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Is Steven Pienaar Just A Square Peg In A Round Hole?

Whilst Didier Ndong and Jason Denayer showed further signs of encouragement on Saturday, Steven Pienaar looks out of place in the centre of the Sunderland midfield.

AFC Bournemouth v Sunderland - Premier League Photo by Jordan Mansfield/Getty Images

Sunderland left Anfield empty handed on Saturday, and while defeat will not help in the annual fight against relegation the end result should not distract from what was an encouraging performance from The Lads.

Despite Liverpool’s dominance of the ball, the game was largely in the balance until Divock Origi’s superb 75th minute opener. In fact, Sunderland arguably had the better clear-cut chances in the game, with Steven Pienaar and Duncan Watmore wasting promising openings with the game goalless.

Sunderland were resolute, keeping Liverpool at bay through a combination of defensive organisation and intelligent pressing. And a great deal of this was down to the midfield - or at least two of them.

Didier Ndong and Jason Denayer showed further signs of encouragement in their development as midfielders. Steven Pienaar, on the other hand, looked out of place and was the weakest member of the middle trio. Playing against an aggressive and energetic Liverpool, Pienaar simply did not have the physical capabilities to perform effectively in his role, particularly as the game went on.

As we noted before the game, Liverpool’s domination of the ball allows them time to pick passes and exploit the spaces created by their attacking movement. But strong defensive organisation focusing on zones, and carefully considered pressing, as executed by Burnley in Liverpool’s only defeat this season, can restrict their ability to create chances. For a large part of Saturday’s game, Sunderland executed this tactic to perfection.

If we look at the image below, the Sunderland defence maintains a deep line, focusing on solidity and positional solidarity. When the ball is pressed, the player is careful not to be too aggressive, therefore reducing the chance of the Liverpool player getting goalside beyond them. There’s very few ways for Liverpool to progress in this situation. They can look for an inch perfect, eye-of-the-needle through ball which has very little chance of reaching its target, or they can look to move the ball wide, where their only option is to cross the ball into a crowded penalty area.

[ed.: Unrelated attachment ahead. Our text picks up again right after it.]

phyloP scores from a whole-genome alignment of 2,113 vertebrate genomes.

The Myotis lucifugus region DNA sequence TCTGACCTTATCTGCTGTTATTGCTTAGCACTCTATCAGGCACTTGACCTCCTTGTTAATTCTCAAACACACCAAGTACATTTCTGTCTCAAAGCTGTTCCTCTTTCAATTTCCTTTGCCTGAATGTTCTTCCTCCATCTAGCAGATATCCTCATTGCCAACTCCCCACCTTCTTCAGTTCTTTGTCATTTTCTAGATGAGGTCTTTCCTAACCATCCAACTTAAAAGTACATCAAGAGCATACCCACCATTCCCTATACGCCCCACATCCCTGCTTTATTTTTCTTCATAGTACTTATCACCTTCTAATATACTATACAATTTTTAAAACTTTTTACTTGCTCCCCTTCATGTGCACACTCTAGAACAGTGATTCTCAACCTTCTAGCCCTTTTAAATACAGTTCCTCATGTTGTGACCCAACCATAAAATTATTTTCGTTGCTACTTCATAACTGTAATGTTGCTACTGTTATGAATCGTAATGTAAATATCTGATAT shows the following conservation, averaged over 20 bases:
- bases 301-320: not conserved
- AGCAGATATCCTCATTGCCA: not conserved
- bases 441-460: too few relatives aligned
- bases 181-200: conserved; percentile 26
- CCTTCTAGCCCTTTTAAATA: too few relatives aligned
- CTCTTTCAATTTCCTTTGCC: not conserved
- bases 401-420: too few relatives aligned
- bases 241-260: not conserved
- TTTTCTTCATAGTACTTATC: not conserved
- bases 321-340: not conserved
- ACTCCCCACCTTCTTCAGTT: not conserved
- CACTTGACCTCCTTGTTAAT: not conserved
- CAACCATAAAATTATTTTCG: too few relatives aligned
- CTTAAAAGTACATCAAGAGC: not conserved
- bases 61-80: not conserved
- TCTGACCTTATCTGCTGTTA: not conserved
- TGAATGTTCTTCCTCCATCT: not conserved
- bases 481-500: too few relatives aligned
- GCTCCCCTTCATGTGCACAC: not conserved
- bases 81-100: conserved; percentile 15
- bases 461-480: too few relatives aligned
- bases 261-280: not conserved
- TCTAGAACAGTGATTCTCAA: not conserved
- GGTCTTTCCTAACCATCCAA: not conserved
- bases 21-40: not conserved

Ndong, in particular, does a great job of hurrying the Liverpool players here. They’re still comfortable in possession but they don’t have anywhere near the amount of time on the ball that they’re accustomed to. While the emphasis is placed on protecting a zone in this style of defence, it’s still important to ensure that players aren’t given a free, off the ball run on goal. In this case, Denayer never takes his eyes off Philippe Coutinho, ensuring that the Brazilian can’t find space to influence the play.

How does this relate to Pienaar? Just minutes before this phase of play, Pienaar attempted to intercept a pass from Coutinho to Georginio Wijnaldum.

It’s a risky attempt to make, but perhaps a calculated one. If Pienaar wins the ball then he will be a great position to counter-attack. But he doesn’t. Wijnaldum sidesteps him and Liverpool are presented with an overload on the right wing, which thankfully led to nothing. Maybe this is harsh and overly picky - Pienaar only had a split-second to make a decision in this instance, after all.

But less than ten minutes later, Pienaar showed a much greater lack of positional awareness. We can once again see how Sunderland, with Ndong and Denayer leading the charge, have successfully pushed Liverpool’s most creative threat away from Jordan Pickford’s goal and blocked off his passing lanes. There’s seemingly nowhere for him to go - towards the Sunderland area, at least. But Pienaar switches off and allows Wijnaldum to make a simple run off the back of him. Thankfully for Pienaar, John O’Shea was able to close down the Dutchman and restrict his space.